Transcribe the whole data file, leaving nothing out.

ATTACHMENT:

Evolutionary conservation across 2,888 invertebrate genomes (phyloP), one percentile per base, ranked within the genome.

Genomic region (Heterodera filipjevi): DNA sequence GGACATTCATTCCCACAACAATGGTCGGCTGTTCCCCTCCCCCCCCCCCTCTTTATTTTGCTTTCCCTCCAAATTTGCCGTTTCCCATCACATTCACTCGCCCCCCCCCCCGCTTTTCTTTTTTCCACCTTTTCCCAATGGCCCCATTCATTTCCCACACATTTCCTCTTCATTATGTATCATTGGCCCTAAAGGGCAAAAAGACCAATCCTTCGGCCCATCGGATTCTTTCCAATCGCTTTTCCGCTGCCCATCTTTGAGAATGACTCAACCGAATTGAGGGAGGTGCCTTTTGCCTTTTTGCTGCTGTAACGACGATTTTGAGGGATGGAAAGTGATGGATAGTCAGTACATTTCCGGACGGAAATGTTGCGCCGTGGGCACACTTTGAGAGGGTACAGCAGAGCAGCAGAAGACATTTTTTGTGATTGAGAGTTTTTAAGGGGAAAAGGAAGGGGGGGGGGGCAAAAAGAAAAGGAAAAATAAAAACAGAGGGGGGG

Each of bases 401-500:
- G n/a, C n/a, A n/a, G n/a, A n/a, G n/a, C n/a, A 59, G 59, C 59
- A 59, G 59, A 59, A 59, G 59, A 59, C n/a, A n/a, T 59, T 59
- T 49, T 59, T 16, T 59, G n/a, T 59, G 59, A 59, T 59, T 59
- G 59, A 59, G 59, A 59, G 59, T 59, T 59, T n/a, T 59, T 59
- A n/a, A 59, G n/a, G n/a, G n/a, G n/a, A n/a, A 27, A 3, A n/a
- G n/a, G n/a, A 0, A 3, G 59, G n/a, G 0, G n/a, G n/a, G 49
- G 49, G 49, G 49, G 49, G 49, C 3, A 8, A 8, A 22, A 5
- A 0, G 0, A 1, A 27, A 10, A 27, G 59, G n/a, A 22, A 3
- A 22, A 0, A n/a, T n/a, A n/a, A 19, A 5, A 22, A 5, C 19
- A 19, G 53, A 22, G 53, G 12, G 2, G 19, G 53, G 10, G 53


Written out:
Evolutionary conservation across 2,888 invertebrate genomes (phyloP), one percentile per base, ranked within the genome.

Genomic region (Heterodera filipjevi): DNA sequence GGACATTCATTCCCACAACAATGGTCGGCTGTTCCCCTCCCCCCCCCCCTCTTTATTTTGCTTTCCCTCCAAATTTGCCGTTTCCCATCACATTCACTCGCCCCCCCCCCCGCTTTTCTTTTTTCCACCTTTTCCCAATGGCCCCATTCATTTCCCACACATTTCCTCTTCATTATGTATCATTGGCCCTAAAGGGCAAAAAGACCAATCCTTCGGCCCATCGGATTCTTTCCAATCGCTTTTCCGCTGCCCATCTTTGAGAATGACTCAACCGAATTGAGGGAGGTGCCTTTTGCCTTTTTGCTGCTGTAACGACGATTTTGAGGGATGGAAAGTGATGGATAGTCAGTACATTTCCGGACGGAAATGTTGCGCCGTGGGCACACTTTGAGAGGGTACAGCAGAGCAGCAGAAGACATTTTTTGTGATTGAGAGTTTTTAAGGGGAAAAGGAAGGGGGGGGGGGCAAAAAGAAAAGGAAAAATAAAAACAGAGGGGGGG

Each of bases 401-500:
- G n/a, C n/a, A n/a, G n/a, A n/a, G n/a, C n/a, A 59, G 59, C 59
- A 59, G 59, A 59, A 59, G 59, A 59, C n/a, A n/a, T 59, T 59
- T 49, T 59, T 16, T 59, G n/a, T 59, G 59, A 59, T 59, T 59
- G 59, A 59, G 59, A 59, G 59, T 59, T 59, T n/a, T 59, T 59
- A n/a, A 59, G n/a, G n/a, G n/a, G n/a, A n/a, A 27, A 3, A n/a
- G n/a, G n/a, A 0, A 3, G 59, G n/a, G 0, G n/a, G n/a, G 49
- G 49, G 49, G 49, G 49, G 49, C 3, A 8, A 8, A 22, A 5
- A 0, G 0, A 1, A 27, A 10, A 27, G 59, G n/a, A 22, A 3
- A 22, A 0, A n/a, T n/a, A n/a, A 19, A 5, A 22, A 5, C 19
- A 19, G 53, A 22, G 53, G 12, G 2, G 19, G 53, G 10, G 53